Prostatitis (prostate inflammation) causes painful urination, and urinary tract infections (UTIs) increase the risk of developing the condition. Prostatitis can be referred to as an infection of the prostate, but inflammation often occurs without a known infection. Roughly five to 10 percent of prostatitis cases are caused by a bacterial infection, but luckily it does not lead to an increased risk of prostate cancer.
Although an enlarged prostate commonly affects older men, men of all ages are prone to prostatitis, with 25 percent of hospital visits accounting for younger and middle-aged men.
There are three main types of prostatitis: acute bacterial prostatitis, chronic bacterial prostatitis, and chronic nonbacterial prostatitis. Acute bacterial prostatitis is a bacterial infection, which causes inflammation that is typically uncommon but comes with severe symptoms. Chronic bacterial prostatitis occurs from recurrent urinary tract infections that enter the prostate gland. Symptoms may be similar to acute bacterial prostatitis but less severe and fluctuating. Lastly, chronic nonbacterial prostatitis is the most common form of prostatitis that presents urinary and pelvic pain for at least three to six months.
Prostatitis can be caused by bacteria entering the prostate gland from the urinary tract or from a sexually transmitted disease, specifically gonorrhea, chlamydia, or HIV. E. coli is also a common bacterium that can cause UTIs, which can lead to prostatitis.
Risk factors for prostatitis include a prior history of prostatitis, developing a UTI, use of a catheter or other urologic procedures, an enlarged prostate gland, engaging in anal intercourse, having a structural or functional urinary tract abnormality, dehydration, and local pelvic trauma.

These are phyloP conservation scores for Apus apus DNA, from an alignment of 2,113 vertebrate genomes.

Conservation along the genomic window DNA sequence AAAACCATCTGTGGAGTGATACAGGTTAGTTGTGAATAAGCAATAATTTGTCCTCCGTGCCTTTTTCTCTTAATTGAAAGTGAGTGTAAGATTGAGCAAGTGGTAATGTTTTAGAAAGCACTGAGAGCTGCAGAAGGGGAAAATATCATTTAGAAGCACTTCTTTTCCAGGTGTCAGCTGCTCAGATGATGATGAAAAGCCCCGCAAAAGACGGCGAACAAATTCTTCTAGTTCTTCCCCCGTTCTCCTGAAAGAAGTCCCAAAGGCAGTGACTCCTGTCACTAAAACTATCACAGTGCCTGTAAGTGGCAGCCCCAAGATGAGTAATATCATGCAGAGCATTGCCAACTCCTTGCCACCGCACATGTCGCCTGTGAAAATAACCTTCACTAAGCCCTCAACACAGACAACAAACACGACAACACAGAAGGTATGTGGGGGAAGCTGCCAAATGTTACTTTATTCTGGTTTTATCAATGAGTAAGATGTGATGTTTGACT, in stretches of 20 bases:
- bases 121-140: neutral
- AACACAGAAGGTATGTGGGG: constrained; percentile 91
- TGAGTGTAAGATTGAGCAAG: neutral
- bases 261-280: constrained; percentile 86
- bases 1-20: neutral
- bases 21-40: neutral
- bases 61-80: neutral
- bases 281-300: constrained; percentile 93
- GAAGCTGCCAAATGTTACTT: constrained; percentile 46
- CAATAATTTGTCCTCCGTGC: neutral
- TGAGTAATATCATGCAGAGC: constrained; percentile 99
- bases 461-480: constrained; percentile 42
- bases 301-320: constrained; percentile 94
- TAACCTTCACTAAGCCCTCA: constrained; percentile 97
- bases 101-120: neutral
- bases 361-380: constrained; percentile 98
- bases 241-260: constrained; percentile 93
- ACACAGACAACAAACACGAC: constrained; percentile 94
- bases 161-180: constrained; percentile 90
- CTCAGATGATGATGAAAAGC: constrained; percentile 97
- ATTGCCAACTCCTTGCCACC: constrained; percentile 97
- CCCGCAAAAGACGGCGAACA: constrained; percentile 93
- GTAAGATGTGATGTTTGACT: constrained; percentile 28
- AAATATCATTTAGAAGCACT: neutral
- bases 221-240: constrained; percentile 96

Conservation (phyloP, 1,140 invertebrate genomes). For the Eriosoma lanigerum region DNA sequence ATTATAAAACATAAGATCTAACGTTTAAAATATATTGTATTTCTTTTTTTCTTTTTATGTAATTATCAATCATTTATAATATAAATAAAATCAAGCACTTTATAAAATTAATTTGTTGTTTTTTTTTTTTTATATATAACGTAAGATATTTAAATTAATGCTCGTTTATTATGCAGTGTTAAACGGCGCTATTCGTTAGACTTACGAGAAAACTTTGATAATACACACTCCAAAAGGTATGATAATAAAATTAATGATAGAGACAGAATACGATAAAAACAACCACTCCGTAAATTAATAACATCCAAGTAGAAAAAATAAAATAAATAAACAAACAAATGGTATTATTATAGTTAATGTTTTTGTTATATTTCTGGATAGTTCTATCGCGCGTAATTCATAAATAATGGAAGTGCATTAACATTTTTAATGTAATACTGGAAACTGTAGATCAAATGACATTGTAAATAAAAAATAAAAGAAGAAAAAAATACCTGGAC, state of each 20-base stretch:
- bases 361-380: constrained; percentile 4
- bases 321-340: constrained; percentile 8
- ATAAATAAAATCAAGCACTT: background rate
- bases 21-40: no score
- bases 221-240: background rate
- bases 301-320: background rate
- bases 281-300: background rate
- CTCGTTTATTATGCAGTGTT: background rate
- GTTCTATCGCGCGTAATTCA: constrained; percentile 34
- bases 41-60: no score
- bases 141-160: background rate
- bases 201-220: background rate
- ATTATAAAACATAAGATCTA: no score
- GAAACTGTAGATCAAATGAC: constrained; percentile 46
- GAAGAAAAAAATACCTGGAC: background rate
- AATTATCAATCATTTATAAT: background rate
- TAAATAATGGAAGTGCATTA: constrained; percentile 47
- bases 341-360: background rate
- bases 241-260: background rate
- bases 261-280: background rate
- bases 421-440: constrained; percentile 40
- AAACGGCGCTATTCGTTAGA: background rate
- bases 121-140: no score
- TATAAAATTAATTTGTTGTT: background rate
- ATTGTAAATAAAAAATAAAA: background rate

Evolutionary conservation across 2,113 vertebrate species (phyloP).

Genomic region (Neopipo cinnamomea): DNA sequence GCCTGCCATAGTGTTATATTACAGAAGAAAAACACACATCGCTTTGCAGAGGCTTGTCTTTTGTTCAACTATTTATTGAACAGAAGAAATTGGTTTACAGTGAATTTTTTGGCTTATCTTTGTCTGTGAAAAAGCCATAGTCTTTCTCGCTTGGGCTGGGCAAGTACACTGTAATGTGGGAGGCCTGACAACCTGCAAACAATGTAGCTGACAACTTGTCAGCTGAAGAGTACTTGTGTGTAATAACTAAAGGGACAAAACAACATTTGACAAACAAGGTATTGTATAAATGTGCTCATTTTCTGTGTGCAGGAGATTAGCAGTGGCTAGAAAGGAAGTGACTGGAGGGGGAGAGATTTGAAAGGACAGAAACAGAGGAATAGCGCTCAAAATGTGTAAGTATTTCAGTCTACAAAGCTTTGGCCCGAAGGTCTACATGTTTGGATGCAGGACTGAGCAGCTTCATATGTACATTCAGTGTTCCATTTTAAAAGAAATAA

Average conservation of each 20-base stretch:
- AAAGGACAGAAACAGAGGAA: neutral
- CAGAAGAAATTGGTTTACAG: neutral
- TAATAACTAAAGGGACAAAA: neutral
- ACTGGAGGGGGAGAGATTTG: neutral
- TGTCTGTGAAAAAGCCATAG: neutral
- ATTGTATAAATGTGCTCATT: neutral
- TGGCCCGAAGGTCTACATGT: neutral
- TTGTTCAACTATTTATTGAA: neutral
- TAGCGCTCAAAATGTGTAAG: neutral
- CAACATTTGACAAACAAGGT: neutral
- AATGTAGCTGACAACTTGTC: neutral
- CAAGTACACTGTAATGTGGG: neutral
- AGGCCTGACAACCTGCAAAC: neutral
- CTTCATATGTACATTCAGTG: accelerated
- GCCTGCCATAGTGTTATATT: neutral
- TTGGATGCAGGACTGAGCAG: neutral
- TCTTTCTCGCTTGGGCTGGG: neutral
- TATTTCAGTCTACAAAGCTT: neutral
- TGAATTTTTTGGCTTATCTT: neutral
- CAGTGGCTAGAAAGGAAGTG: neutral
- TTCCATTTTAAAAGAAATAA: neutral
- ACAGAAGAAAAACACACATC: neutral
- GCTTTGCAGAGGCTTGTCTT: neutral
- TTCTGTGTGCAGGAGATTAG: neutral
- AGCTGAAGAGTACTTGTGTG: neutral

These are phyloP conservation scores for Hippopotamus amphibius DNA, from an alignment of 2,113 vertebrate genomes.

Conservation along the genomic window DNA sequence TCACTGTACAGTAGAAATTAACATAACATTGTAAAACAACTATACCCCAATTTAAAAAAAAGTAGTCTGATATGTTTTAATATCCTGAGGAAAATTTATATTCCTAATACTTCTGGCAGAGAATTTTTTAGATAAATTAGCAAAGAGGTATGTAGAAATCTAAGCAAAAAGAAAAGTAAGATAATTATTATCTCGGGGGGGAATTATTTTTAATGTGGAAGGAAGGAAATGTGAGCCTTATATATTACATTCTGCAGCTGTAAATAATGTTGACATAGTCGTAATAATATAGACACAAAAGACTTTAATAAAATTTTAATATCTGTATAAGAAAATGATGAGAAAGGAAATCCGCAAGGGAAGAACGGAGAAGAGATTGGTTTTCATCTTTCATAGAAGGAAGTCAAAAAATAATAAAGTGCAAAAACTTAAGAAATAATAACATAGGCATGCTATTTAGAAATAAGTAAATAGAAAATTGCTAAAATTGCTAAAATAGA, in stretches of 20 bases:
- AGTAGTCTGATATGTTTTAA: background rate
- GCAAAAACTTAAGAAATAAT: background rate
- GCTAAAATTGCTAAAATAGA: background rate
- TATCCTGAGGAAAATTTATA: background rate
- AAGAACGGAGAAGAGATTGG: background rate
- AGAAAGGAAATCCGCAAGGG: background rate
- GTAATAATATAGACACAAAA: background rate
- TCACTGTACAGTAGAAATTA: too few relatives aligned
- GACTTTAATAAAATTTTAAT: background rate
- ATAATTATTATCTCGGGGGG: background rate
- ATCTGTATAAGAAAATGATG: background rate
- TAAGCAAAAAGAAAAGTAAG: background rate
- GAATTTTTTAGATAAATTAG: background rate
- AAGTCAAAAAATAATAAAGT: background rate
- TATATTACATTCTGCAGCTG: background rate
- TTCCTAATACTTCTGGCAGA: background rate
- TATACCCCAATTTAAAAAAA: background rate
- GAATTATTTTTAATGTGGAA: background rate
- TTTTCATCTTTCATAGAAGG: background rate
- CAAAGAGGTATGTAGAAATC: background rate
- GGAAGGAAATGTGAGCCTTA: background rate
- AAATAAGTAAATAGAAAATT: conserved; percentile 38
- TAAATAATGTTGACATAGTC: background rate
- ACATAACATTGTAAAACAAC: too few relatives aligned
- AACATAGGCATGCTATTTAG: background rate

Signs and symptoms of prostatitis can range in severity and occurrence. The most common symptoms include discomfort, pain, or aching in testicles or the area between the testicles, discomfort or pain in the lower abdomen, urinary urgency or frequency, pain or stinging sensation during urination, feeling as if you are sitting on a golf ball, lack of libido, and difficulty getting or maintaining an erection.
If you detect any symptoms of prostatitis or your doctor suspects you have the condition, you will be referred to an urologist who can confirm the diagnosis. As a patient, you will undergo a thorough physical exam to rule out other causes of an inflamed prostate. Furthermore, the urologist have you complete urine collection so they can examine your urine.
There are many different treatment options for prostatitis depending on the cause. For example, if the cause of prostatitis is bacterial, your doctor will prescribe antibiotics. Other treatment options include alpha blockers, anti-inflammatory agents, prostate massage, and other treatments currently being studied, such as heat therapy or drugs with specific plant ingredients.
There are home remedies you can utilize to further help treat prostatitis:
By sticking to the plan your doctor has put you on, along with these home remedies, you can have much success in treating prostatitis.
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